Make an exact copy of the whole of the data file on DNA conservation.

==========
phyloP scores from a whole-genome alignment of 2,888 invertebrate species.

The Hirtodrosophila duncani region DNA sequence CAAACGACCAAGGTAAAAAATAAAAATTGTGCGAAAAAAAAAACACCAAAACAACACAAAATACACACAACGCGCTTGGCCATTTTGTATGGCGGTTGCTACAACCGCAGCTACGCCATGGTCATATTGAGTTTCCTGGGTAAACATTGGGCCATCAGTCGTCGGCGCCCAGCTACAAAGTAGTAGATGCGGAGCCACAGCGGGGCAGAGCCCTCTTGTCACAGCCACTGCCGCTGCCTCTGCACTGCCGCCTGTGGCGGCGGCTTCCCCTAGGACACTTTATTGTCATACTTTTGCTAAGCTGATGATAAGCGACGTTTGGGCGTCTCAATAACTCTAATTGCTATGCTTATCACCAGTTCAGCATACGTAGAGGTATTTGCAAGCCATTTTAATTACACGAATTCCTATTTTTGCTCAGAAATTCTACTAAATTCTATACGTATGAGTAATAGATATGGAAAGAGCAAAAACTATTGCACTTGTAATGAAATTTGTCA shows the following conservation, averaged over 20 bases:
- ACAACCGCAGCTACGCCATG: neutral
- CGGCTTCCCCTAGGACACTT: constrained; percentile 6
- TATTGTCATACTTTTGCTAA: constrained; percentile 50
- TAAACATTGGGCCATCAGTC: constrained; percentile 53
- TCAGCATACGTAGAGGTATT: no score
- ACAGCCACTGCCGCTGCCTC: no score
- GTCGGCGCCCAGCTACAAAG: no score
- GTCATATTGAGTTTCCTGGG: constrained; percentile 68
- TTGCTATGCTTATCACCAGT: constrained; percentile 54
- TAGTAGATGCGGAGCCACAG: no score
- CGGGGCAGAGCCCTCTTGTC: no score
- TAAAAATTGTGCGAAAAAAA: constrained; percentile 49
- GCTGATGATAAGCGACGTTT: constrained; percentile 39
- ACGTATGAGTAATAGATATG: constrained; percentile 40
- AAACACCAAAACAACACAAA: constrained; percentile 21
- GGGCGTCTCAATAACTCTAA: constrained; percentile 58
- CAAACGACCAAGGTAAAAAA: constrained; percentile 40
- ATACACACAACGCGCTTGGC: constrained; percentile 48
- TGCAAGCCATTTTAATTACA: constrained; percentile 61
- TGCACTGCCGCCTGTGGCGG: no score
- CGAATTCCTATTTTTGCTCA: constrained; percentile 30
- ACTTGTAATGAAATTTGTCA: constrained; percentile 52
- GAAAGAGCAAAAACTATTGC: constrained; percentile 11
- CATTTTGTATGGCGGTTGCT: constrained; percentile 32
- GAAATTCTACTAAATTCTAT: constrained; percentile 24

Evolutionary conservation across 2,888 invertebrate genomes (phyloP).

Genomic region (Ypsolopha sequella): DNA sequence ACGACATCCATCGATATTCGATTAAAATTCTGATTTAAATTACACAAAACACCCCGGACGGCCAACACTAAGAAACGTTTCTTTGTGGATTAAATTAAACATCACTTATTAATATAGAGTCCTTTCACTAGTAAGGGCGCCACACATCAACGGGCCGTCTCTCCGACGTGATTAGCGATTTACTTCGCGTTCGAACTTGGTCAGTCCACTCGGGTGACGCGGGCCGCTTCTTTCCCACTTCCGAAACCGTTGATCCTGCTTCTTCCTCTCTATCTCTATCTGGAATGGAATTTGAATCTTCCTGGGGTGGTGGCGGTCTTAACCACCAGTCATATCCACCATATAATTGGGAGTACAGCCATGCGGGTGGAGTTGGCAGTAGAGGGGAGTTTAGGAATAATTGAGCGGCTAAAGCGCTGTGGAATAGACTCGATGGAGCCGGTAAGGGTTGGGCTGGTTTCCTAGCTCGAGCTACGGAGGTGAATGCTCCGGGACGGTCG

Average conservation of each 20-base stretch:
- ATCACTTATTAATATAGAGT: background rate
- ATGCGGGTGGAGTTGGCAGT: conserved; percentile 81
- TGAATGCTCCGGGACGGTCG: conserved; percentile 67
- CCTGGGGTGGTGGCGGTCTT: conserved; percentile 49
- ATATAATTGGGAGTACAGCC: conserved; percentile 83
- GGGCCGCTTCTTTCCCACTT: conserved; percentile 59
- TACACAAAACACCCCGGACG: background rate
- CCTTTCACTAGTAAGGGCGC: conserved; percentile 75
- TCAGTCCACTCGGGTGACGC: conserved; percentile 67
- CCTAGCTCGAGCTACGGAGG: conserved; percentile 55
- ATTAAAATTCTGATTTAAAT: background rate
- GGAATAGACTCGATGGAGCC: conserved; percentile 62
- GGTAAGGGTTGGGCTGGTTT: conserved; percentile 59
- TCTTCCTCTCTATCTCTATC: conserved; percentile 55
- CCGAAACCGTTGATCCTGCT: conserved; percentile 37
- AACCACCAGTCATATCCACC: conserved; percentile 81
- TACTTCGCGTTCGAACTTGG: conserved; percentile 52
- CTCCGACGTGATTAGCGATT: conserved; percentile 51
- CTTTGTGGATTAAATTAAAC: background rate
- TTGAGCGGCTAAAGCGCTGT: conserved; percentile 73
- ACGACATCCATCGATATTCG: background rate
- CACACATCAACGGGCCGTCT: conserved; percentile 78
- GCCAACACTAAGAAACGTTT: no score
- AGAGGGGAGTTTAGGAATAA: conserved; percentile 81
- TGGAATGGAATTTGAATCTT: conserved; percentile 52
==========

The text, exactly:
phyloP scores from a whole-genome alignment of 2,888 invertebrate species.

The Hirtodrosophila duncani region DNA sequence CAAACGACCAAGGTAAAAAATAAAAATTGTGCGAAAAAAAAAACACCAAAACAACACAAAATACACACAACGCGCTTGGCCATTTTGTATGGCGGTTGCTACAACCGCAGCTACGCCATGGTCATATTGAGTTTCCTGGGTAAACATTGGGCCATCAGTCGTCGGCGCCCAGCTACAAAGTAGTAGATGCGGAGCCACAGCGGGGCAGAGCCCTCTTGTCACAGCCACTGCCGCTGCCTCTGCACTGCCGCCTGTGGCGGCGGCTTCCCCTAGGACACTTTATTGTCATACTTTTGCTAAGCTGATGATAAGCGACGTTTGGGCGTCTCAATAACTCTAATTGCTATGCTTATCACCAGTTCAGCATACGTAGAGGTATTTGCAAGCCATTTTAATTACACGAATTCCTATTTTTGCTCAGAAATTCTACTAAATTCTATACGTATGAGTAATAGATATGGAAAGAGCAAAAACTATTGCACTTGTAATGAAATTTGTCA shows the following conservation, averaged over 20 bases:
- ACAACCGCAGCTACGCCATG: neutral
- CGGCTTCCCCTAGGACACTT: constrained; percentile 6
- TATTGTCATACTTTTGCTAA: constrained; percentile 50
- TAAACATTGGGCCATCAGTC: constrained; percentile 53
- TCAGCATACGTAGAGGTATT: no score
- ACAGCCACTGCCGCTGCCTC: no score
- GTCGGCGCCCAGCTACAAAG: no score
- GTCATATTGAGTTTCCTGGG: constrained; percentile 68
- TTGCTATGCTTATCACCAGT: constrained; percentile 54
- TAGTAGATGCGGAGCCACAG: no score
- CGGGGCAGAGCCCTCTTGTC: no score
- TAAAAATTGTGCGAAAAAAA: constrained; percentile 49
- GCTGATGATAAGCGACGTTT: constrained; percentile 39
- ACGTATGAGTAATAGATATG: constrained; percentile 40
- AAACACCAAAACAACACAAA: constrained; percentile 21
- GGGCGTCTCAATAACTCTAA: constrained; percentile 58
- CAAACGACCAAGGTAAAAAA: constrained; percentile 40
- ATACACACAACGCGCTTGGC: constrained; percentile 48
- TGCAAGCCATTTTAATTACA: constrained; percentile 61
- TGCACTGCCGCCTGTGGCGG: no score
- CGAATTCCTATTTTTGCTCA: constrained; percentile 30
- ACTTGTAATGAAATTTGTCA: constrained; percentile 52
- GAAAGAGCAAAAACTATTGC: constrained; percentile 11
- CATTTTGTATGGCGGTTGCT: constrained; percentile 32
- GAAATTCTACTAAATTCTAT: constrained; percentile 24

Evolutionary conservation across 2,888 invertebrate genomes (phyloP).

Genomic region (Ypsolopha sequella): DNA sequence ACGACATCCATCGATATTCGATTAAAATTCTGATTTAAATTACACAAAACACCCCGGACGGCCAACACTAAGAAACGTTTCTTTGTGGATTAAATTAAACATCACTTATTAATATAGAGTCCTTTCACTAGTAAGGGCGCCACACATCAACGGGCCGTCTCTCCGACGTGATTAGCGATTTACTTCGCGTTCGAACTTGGTCAGTCCACTCGGGTGACGCGGGCCGCTTCTTTCCCACTTCCGAAACCGTTGATCCTGCTTCTTCCTCTCTATCTCTATCTGGAATGGAATTTGAATCTTCCTGGGGTGGTGGCGGTCTTAACCACCAGTCATATCCACCATATAATTGGGAGTACAGCCATGCGGGTGGAGTTGGCAGTAGAGGGGAGTTTAGGAATAATTGAGCGGCTAAAGCGCTGTGGAATAGACTCGATGGAGCCGGTAAGGGTTGGGCTGGTTTCCTAGCTCGAGCTACGGAGGTGAATGCTCCGGGACGGTCG

Average conservation of each 20-base stretch:
- ATCACTTATTAATATAGAGT: background rate
- ATGCGGGTGGAGTTGGCAGT: conserved; percentile 81
- TGAATGCTCCGGGACGGTCG: conserved; percentile 67
- CCTGGGGTGGTGGCGGTCTT: conserved; percentile 49
- ATATAATTGGGAGTACAGCC: conserved; percentile 83
- GGGCCGCTTCTTTCCCACTT: conserved; percentile 59
- TACACAAAACACCCCGGACG: background rate
- CCTTTCACTAGTAAGGGCGC: conserved; percentile 75
- TCAGTCCACTCGGGTGACGC: conserved; percentile 67
- CCTAGCTCGAGCTACGGAGG: conserved; percentile 55
- ATTAAAATTCTGATTTAAAT: background rate
- GGAATAGACTCGATGGAGCC: conserved; percentile 62
- GGTAAGGGTTGGGCTGGTTT: conserved; percentile 59
- TCTTCCTCTCTATCTCTATC: conserved; percentile 55
- CCGAAACCGTTGATCCTGCT: conserved; percentile 37
- AACCACCAGTCATATCCACC: conserved; percentile 81
- TACTTCGCGTTCGAACTTGG: conserved; percentile 52
- CTCCGACGTGATTAGCGATT: conserved; percentile 51
- CTTTGTGGATTAAATTAAAC: background rate
- TTGAGCGGCTAAAGCGCTGT: conserved; percentile 73
- ACGACATCCATCGATATTCG: background rate
- CACACATCAACGGGCCGTCT: conserved; percentile 78
- GCCAACACTAAGAAACGTTT: no score
- AGAGGGGAGTTTAGGAATAA: conserved; percentile 81
- TGGAATGGAATTTGAATCTT: conserved; percentile 52